After making their way through high school (twice), big changes are in store for officers Schmidt and Jenko when they go deep undercover at a local college. But when Jenko meets a kindred spirit on the football team, and Schmidt infiltrates the bohemian art major scene, they begin to question their partnership. Now they don't have to...
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After making their way through high school (twice), big changes are in store for officers Schmidt and Jenko when they go deep undercover at a local college. But when Jenko meets a kindred spirit on the football team, and Schmidt infiltrates the bohemian art major scene, they begin to question their partnership. Now they don't have to just crack the case - they have to figure out if they can have a mature relationship. If these two overgrown adolescents can grow from freshmen into real men, college might be the best thing that ever happened to them.
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I find it difficult to remember a time that I was as gobsmacked by a comedy as I was by 21 Jump Street. It represented all of the things no one wanted in a film: a reboot of an '80s television show, another buddy cop send-up, and Channing Tatum doing comedy. So what a surprise it was when the film turned out to be such a pleasant surprise - a big studio comedy so blissfully self-aware and meta, but also downright funny. It took all the worries I had about reboots, television adaptations, and Tatums, and confronted them with such an subversive kick in the pants, becoming the standout comedy of 2012. A surprising marvel risen out of such bottom barrel expectations. But now the follow-up, 22 Jump Street, has a whole new set of worries to address, and the film wastes no time in bringing that same self-deprecating hilarity to the subject of sequels. And it suceeds… for the most part.
In its own existential way, 22 Jump Street is really a sequel about sequels. It unhooks all the underpinnings of second films and mocks the big studio cynicism that floats over any big-budget follow-up to a successful property, reconfiguring the notion into a farcical blend of self-mockery. As Nick Offerman's police chief character lays out in thick slabs of meta exposition, the Jump Street reboot was a surprise success, so the department now has double the budget for the follow-up program that sees Detectives Schmidt (Jonah Hill) and Jenko (Tatum) infiltrating a college campus to "do the same thing" they did before... except it probably won't be as successful and people won't like it as much. Get it? How can you not?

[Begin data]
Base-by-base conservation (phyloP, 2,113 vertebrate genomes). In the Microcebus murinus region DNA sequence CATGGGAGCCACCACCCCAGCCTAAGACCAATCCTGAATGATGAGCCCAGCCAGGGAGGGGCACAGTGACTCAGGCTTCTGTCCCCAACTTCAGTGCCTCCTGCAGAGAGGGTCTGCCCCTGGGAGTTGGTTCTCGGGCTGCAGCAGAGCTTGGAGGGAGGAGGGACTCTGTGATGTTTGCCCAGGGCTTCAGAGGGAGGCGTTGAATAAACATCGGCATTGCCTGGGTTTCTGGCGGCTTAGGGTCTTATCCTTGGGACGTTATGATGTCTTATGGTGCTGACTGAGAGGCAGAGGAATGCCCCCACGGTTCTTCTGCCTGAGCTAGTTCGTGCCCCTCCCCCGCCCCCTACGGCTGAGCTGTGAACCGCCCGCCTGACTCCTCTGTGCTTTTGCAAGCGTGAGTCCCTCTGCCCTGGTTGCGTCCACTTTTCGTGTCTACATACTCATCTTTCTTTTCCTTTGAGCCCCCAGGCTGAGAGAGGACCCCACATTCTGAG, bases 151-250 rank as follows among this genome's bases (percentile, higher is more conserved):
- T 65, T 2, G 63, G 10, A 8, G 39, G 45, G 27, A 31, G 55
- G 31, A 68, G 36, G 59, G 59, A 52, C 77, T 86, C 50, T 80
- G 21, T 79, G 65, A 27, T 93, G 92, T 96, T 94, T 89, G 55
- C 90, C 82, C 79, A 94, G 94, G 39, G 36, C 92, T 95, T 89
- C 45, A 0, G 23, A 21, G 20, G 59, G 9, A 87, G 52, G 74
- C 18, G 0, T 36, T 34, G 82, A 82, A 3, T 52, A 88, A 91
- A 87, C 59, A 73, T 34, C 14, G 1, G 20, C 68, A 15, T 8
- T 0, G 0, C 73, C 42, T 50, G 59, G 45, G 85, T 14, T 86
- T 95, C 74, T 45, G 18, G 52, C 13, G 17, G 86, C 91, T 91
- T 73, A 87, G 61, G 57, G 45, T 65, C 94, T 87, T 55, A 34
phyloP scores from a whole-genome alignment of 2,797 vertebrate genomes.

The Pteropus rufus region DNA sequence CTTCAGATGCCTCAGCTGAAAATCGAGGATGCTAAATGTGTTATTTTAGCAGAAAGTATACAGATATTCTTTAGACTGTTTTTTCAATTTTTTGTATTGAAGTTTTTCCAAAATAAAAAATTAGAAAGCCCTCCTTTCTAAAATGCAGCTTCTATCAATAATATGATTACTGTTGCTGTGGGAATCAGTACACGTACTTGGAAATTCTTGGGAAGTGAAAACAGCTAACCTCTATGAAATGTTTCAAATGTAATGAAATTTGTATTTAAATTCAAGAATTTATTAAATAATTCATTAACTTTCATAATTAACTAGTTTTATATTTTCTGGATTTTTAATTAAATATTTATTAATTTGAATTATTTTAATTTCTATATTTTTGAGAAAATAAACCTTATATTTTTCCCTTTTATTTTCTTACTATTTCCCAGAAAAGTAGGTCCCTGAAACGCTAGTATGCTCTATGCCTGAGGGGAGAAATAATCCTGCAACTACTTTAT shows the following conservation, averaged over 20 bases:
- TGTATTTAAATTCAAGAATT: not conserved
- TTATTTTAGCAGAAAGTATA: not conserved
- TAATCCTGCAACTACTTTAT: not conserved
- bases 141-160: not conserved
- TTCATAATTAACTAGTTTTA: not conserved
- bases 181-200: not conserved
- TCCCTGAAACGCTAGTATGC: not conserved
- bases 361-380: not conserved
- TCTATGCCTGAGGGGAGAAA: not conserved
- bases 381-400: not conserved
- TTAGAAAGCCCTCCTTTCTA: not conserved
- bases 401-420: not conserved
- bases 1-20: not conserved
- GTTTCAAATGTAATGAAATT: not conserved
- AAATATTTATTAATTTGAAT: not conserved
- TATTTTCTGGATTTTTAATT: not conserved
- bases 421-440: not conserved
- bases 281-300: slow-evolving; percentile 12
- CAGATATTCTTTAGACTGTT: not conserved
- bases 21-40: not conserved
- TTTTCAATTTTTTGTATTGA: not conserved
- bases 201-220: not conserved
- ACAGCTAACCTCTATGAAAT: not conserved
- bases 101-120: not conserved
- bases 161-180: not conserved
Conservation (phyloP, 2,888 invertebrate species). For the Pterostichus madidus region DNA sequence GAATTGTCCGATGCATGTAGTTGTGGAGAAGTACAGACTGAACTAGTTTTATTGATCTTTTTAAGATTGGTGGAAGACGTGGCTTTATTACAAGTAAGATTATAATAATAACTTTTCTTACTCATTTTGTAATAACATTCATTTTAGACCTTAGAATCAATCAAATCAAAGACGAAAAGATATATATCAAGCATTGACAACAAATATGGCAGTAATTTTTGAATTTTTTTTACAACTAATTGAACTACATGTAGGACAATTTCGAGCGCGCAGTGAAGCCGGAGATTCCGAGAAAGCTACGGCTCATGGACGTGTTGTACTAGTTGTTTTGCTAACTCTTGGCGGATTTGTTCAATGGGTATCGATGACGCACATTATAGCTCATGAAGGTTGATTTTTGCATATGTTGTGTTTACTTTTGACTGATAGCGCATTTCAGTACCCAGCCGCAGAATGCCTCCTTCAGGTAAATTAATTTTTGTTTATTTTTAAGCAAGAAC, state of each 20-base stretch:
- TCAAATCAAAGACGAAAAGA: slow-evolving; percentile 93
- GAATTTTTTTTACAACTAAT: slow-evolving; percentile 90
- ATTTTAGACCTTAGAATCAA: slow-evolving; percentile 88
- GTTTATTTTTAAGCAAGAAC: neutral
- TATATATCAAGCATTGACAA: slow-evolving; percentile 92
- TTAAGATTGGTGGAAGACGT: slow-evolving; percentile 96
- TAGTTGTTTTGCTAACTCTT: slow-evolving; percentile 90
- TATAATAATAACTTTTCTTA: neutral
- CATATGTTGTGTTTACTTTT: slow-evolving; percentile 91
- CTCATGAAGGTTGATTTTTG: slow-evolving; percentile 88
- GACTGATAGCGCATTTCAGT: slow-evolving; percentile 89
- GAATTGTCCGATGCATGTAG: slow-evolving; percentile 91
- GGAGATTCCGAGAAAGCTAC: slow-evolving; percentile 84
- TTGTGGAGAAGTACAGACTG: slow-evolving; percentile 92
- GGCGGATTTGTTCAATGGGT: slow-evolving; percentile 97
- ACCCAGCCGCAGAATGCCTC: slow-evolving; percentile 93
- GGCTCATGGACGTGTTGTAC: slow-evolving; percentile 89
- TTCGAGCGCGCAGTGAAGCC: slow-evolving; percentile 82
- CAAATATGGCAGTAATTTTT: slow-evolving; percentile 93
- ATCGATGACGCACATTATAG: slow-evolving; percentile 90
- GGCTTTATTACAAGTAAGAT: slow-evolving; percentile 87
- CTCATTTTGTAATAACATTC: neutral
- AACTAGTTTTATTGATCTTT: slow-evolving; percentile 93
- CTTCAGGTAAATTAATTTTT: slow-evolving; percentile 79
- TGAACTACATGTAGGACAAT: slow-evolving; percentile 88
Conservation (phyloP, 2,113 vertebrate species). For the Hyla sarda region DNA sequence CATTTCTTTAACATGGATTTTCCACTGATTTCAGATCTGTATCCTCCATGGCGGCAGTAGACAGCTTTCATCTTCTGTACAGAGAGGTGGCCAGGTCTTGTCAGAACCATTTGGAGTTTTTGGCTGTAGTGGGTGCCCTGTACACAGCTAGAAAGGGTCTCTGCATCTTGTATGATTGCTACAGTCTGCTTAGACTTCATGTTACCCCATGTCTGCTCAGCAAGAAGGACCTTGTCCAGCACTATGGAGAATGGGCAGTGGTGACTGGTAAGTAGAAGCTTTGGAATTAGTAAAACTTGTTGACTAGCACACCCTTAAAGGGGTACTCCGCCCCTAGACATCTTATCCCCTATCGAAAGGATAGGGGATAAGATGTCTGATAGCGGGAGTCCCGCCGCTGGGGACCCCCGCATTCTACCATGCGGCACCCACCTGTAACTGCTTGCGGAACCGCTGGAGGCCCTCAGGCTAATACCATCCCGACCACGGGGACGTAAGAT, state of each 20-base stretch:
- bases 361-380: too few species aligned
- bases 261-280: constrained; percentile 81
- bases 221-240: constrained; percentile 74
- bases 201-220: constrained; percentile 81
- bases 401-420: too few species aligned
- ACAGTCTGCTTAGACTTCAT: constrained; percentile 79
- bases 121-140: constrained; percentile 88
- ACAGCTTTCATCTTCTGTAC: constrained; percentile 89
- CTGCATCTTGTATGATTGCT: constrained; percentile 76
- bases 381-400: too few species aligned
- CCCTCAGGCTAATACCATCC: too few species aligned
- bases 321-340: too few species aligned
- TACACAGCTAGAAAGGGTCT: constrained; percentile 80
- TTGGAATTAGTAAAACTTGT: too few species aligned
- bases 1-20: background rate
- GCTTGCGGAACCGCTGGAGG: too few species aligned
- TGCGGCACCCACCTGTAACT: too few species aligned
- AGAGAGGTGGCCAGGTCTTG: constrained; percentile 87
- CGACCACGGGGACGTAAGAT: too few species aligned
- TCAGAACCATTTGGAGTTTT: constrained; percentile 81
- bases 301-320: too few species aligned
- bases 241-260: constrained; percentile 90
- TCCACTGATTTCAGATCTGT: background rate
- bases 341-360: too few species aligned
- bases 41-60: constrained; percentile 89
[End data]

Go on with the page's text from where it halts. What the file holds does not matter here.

That thread of meta humor is woven through the entire film, and 22 Jump Street doesn't feel as much as a follow-up to the first Jump Street film but a full-on parody of it. And while calling something a parody of itself is usually a pejorative remark, here it's the clear intention. The film is several grades sillier than its predecessor, and is nothing short of a live-action cartoon. Really, it's just as effervescent and spastic as writer/directors Chris Lord and Phil Miller's last feature, The Lego Movie. 22 Jump Street isn't just on the nose, it is the nose. And if that sort of humor rankles you, there won't be much for you to enjoy in 22 Jump Street. But for those of us with a high tolerance for the ridiculous - for instance, an early suspect in the drug case literally has a tattoo of a red herring - then there's a lot to like in this sequel.
There's a lovely lack of logic coursing through the film, and its frequently and riotously funny. Tatum is transitioning into quite the physical comedian, and Hill's vulnerable Schmidt adds some nice emotional beats to a film that's wildly unconcerned with anything approaching reality. Ice Cube's Capt. Dickson also gets way more to do this time around, giving the film some of its biggest laughs. The whole thing is infused with such unbridled creative energy, thanks to Lord and Miller, but the film also gets lost in its own narrative aspirations.
So many of the narrative beats are the same as those in 21, but inverted and packaged with a supplementary wink and nod at this mimicry. Oddly, the film feels simultaneously ambitious and rote all at the same time. Here's a film trying its best to subvert the notion of sequels, but falls right into the trap it spends so much time lampooning. Much of the time watching the film is spent waiting for the other boot to drop, but it never really does. The set-up and the punchline of the film's central gag is the same: we did it same thing again. Isn't that funny? Well, yeah, sure, but only partially, because we already saw it last time.
It's hard to criticize 22 Jump Street for not quite reaching its narrative ambitions when it's so often side-splitingly funny despite them. Yeah, its meta humor doesn't work 100 percent of the time, but when it does, it's hilarious. The sequel is so remarkably odd and interesting wi
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